Ernest CHAUSSON (1855-1899)
Quartet in C minor, Op 35 (1899, unfinished) [27:12]
Marc GUETTIER (b. 1931)
Quartet in A (2000) [24:24]
Guillaume Plays (violin), Cyril Garac (violin), Marc Desmons (viola), Jérôme Pinget (cello)
rec. December 2003, location not provided
AMESON ASCP0508 [51:04]
The practice of piggybacking a modernist piece onto one by an established composer looks like a good marketing idea, but is probably doomed to satisfy nobody. The listener intrepid enough to try something new may be irritated at getting, say, yet another Schumann or Sibelius concerto, while those allergic to "new music" in any form are apt to give such a program a wide berth. On this album, however, it's the work by the unfamiliar composer that makes the more favorable impression!
The Paris-trained violinist-composer Marc Guettier's quartet, according to the booklet, is his "major work" in a small catalogue. Guettier seems to have had the Debussy quartet in mind while he was writing it. There's a thematic kinship between the first movement's wandering main theme and Debussy's, and a stylistic one between the two sprightly scherzos. But the strongest resemblance is in the overall aesthetic. Guettier, like Debussy, uses advanced harmonies and irregular stressing – note the scherzo's hemiolas – to generate instability; yet, as with the older composer, the music leaves a poised, serene impression. The effect is of an appealing emulation, rather than flat-out imitation.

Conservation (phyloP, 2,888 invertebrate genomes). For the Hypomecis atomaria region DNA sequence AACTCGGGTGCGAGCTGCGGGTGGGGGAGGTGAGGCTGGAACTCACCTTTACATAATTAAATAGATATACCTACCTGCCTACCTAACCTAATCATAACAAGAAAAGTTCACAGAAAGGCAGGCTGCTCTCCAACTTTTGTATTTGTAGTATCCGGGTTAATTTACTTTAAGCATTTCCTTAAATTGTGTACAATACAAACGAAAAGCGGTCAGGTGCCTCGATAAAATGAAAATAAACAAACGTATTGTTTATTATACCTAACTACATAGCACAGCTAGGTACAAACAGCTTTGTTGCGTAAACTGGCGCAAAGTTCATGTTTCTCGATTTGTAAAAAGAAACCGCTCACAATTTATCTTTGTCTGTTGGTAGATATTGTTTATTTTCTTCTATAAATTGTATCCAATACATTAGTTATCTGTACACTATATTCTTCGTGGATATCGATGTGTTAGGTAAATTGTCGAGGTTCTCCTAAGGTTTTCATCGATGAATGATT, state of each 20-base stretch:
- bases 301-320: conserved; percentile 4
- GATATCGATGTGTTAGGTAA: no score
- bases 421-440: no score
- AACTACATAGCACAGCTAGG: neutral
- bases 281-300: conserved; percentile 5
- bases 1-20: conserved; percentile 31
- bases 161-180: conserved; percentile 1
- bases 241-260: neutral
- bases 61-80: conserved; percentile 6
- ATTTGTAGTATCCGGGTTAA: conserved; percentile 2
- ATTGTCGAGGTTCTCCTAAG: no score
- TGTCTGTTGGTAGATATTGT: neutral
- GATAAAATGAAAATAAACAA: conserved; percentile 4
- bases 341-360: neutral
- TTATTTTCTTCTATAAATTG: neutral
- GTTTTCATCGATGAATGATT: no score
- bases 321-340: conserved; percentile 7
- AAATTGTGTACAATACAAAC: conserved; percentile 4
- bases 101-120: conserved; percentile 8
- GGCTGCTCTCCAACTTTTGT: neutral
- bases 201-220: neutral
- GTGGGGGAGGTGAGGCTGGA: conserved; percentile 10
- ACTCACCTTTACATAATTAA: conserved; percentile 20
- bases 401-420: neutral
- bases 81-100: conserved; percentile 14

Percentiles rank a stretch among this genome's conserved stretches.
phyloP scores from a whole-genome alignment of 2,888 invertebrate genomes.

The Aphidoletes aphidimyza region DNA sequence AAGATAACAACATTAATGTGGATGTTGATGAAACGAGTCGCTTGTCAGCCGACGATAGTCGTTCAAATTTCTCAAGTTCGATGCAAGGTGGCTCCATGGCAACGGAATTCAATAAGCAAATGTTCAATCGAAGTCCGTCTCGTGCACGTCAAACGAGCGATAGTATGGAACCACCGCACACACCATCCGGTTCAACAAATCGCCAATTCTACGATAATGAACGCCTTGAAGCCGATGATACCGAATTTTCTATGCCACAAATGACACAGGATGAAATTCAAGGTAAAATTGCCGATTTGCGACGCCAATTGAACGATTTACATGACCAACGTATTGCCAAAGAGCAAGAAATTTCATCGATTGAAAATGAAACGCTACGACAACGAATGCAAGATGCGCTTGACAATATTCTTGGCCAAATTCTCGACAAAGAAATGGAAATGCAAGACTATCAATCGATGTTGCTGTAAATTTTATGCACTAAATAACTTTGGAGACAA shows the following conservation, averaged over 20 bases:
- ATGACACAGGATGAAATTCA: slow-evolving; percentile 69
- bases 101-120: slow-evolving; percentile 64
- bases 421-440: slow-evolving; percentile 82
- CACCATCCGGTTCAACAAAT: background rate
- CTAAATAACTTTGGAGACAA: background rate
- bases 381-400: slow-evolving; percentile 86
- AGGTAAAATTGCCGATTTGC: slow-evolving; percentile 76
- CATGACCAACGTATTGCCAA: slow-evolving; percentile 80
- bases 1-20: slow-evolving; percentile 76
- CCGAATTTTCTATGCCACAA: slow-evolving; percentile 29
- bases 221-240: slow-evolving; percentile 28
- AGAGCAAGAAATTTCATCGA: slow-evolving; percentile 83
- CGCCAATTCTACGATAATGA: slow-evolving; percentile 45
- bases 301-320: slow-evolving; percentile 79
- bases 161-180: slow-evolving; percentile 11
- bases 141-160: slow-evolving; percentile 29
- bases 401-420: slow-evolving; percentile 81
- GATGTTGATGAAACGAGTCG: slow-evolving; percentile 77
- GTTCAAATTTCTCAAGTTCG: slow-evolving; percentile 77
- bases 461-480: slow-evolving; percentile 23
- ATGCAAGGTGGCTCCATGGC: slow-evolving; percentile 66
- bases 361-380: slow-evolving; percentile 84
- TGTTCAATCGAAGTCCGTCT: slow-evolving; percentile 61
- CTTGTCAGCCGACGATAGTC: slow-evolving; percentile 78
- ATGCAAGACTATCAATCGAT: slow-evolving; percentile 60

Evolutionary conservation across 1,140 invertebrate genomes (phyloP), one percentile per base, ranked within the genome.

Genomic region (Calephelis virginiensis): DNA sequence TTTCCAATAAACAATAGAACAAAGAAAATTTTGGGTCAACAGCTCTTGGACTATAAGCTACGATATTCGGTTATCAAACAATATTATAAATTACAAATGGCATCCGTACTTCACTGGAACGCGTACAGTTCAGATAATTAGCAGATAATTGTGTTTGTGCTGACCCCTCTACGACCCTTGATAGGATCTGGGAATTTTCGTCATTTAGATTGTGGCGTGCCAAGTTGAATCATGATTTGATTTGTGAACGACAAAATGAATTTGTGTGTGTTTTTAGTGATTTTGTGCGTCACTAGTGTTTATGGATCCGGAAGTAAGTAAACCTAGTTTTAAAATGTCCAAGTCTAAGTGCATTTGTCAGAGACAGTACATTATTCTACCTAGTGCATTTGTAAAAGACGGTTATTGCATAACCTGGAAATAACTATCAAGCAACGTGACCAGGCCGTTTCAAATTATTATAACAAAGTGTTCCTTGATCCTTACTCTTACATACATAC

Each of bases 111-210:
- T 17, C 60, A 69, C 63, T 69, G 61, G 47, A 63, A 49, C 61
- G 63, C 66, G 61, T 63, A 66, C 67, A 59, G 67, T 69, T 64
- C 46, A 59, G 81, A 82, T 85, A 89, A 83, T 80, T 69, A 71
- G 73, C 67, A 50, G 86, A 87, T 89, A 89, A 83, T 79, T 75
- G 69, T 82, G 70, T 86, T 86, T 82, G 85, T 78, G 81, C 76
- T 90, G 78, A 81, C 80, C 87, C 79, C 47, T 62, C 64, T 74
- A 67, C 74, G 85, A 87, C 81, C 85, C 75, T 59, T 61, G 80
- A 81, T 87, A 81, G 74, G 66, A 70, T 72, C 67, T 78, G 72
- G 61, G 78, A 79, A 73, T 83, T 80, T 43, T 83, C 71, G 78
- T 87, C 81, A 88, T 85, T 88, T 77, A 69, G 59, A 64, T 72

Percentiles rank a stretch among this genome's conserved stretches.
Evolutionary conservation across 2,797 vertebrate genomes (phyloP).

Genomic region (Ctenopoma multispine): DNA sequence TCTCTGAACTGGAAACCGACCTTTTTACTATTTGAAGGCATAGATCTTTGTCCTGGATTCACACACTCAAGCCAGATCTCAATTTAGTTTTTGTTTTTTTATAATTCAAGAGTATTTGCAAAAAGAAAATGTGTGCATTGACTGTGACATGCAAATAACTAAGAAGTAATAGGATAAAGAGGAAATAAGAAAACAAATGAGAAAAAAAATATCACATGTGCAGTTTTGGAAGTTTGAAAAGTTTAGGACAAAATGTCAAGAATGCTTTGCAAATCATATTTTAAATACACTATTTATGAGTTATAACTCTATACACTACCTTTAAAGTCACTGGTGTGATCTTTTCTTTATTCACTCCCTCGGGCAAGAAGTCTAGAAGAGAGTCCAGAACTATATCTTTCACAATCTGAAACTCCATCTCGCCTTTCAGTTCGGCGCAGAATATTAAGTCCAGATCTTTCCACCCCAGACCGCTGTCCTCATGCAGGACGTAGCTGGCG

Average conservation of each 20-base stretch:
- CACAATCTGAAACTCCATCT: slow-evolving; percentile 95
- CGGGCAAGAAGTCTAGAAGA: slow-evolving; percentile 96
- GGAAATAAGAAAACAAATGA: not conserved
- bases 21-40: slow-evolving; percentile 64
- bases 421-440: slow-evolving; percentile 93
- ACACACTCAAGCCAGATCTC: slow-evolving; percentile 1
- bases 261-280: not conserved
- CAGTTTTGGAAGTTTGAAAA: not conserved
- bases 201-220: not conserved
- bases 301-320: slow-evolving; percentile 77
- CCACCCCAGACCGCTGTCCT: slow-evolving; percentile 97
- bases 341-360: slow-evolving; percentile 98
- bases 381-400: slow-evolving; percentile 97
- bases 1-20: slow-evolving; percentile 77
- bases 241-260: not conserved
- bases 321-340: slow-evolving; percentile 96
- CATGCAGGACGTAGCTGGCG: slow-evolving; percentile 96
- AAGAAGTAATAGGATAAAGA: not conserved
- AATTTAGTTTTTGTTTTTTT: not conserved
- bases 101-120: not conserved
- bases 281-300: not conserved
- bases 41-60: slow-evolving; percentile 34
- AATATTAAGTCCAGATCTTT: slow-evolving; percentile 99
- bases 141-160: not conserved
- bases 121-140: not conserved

The unified phrasing and well-balanced, full-bodied sonority of the ad hoc quartet assembled here make as strong a case for the piece as one might wish. Guettier's hommage, forging a distinctive voice from an older idiom, would certainly prove as worthy a discmate to the Debussy and Ravel quartets – a logical, not to say reflexive, LP coupling that has persisted into the digital era – as some of the odd choices that have been tried.
Chausson certainly qualifies as an Established Composer – if not necessarily a Great one – but the three extant movements of an incomplete string quartet, at least in this rendition, don't show him at his best. The composer's post-Wagnerian harmonies effectively project restlessness – very "horizontal" in the French manner, where Wagner used them "vertically" – but they sit less comfortably on the sparer textures of a string quartet than they do on the full orchestra. And while the central Très calme movement gets a full-bodied performance, execution is less assured in the two bracketing movements. The players clearly understand the broad, arching phrases, but in the scurrying writing they can't find the time to give each note full tone, or to ensure they all speak dead center on the pitches.
Still, these things may matter less for some listeners, who will be happy to discover a "new" work by Chausson. And the Guettier is worth hearing. It's your call.
Stephen Francis Vasta